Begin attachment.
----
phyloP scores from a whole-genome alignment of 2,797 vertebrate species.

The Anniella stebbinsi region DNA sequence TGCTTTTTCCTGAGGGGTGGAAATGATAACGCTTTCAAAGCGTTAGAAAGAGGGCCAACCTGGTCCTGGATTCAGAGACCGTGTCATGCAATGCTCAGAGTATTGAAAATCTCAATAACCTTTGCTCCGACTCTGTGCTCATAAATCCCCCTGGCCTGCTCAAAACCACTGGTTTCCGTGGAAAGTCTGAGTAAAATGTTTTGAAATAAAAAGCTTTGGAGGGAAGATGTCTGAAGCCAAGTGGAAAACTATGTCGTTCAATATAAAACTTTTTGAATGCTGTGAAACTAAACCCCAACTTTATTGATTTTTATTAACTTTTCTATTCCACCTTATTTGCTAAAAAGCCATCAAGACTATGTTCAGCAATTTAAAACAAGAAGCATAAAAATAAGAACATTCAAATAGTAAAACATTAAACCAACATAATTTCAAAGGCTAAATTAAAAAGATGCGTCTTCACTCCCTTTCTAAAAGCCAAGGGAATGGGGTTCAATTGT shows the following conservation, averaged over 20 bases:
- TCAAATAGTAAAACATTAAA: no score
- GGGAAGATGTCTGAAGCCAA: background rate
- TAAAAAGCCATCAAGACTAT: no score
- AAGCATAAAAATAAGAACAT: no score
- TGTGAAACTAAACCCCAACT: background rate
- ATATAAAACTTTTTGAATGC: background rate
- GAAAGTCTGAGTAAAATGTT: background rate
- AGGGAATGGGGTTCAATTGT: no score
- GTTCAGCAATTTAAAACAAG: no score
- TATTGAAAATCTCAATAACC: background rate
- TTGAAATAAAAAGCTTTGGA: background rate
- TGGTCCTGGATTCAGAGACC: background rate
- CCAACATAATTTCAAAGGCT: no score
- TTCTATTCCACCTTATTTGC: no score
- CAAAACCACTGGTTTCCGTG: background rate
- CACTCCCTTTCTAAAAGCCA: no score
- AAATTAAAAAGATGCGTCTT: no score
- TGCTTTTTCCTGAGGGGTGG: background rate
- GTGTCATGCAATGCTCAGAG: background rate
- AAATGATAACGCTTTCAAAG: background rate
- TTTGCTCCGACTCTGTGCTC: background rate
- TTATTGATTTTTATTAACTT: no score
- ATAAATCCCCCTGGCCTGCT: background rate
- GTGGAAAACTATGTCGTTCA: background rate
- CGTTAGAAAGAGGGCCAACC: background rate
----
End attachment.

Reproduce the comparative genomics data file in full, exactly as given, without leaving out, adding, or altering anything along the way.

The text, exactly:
phyloP scores from a whole-genome alignment of 2,797 vertebrate species.

The Anniella stebbinsi region DNA sequence TGCTTTTTCCTGAGGGGTGGAAATGATAACGCTTTCAAAGCGTTAGAAAGAGGGCCAACCTGGTCCTGGATTCAGAGACCGTGTCATGCAATGCTCAGAGTATTGAAAATCTCAATAACCTTTGCTCCGACTCTGTGCTCATAAATCCCCCTGGCCTGCTCAAAACCACTGGTTTCCGTGGAAAGTCTGAGTAAAATGTTTTGAAATAAAAAGCTTTGGAGGGAAGATGTCTGAAGCCAAGTGGAAAACTATGTCGTTCAATATAAAACTTTTTGAATGCTGTGAAACTAAACCCCAACTTTATTGATTTTTATTAACTTTTCTATTCCACCTTATTTGCTAAAAAGCCATCAAGACTATGTTCAGCAATTTAAAACAAGAAGCATAAAAATAAGAACATTCAAATAGTAAAACATTAAACCAACATAATTTCAAAGGCTAAATTAAAAAGATGCGTCTTCACTCCCTTTCTAAAAGCCAAGGGAATGGGGTTCAATTGT shows the following conservation, averaged over 20 bases:
- TCAAATAGTAAAACATTAAA: no score
- GGGAAGATGTCTGAAGCCAA: background rate
- TAAAAAGCCATCAAGACTAT: no score
- AAGCATAAAAATAAGAACAT: no score
- TGTGAAACTAAACCCCAACT: background rate
- ATATAAAACTTTTTGAATGC: background rate
- GAAAGTCTGAGTAAAATGTT: background rate
- AGGGAATGGGGTTCAATTGT: no score
- GTTCAGCAATTTAAAACAAG: no score
- TATTGAAAATCTCAATAACC: background rate
- TTGAAATAAAAAGCTTTGGA: background rate
- TGGTCCTGGATTCAGAGACC: background rate
- CCAACATAATTTCAAAGGCT: no score
- TTCTATTCCACCTTATTTGC: no score
- CAAAACCACTGGTTTCCGTG: background rate
- CACTCCCTTTCTAAAAGCCA: no score
- AAATTAAAAAGATGCGTCTT: no score
- TGCTTTTTCCTGAGGGGTGG: background rate
- GTGTCATGCAATGCTCAGAG: background rate
- AAATGATAACGCTTTCAAAG: background rate
- TTTGCTCCGACTCTGTGCTC: background rate
- TTATTGATTTTTATTAACTT: no score
- ATAAATCCCCCTGGCCTGCT: background rate
- GTGGAAAACTATGTCGTTCA: background rate
- CGTTAGAAAGAGGGCCAACC: background rate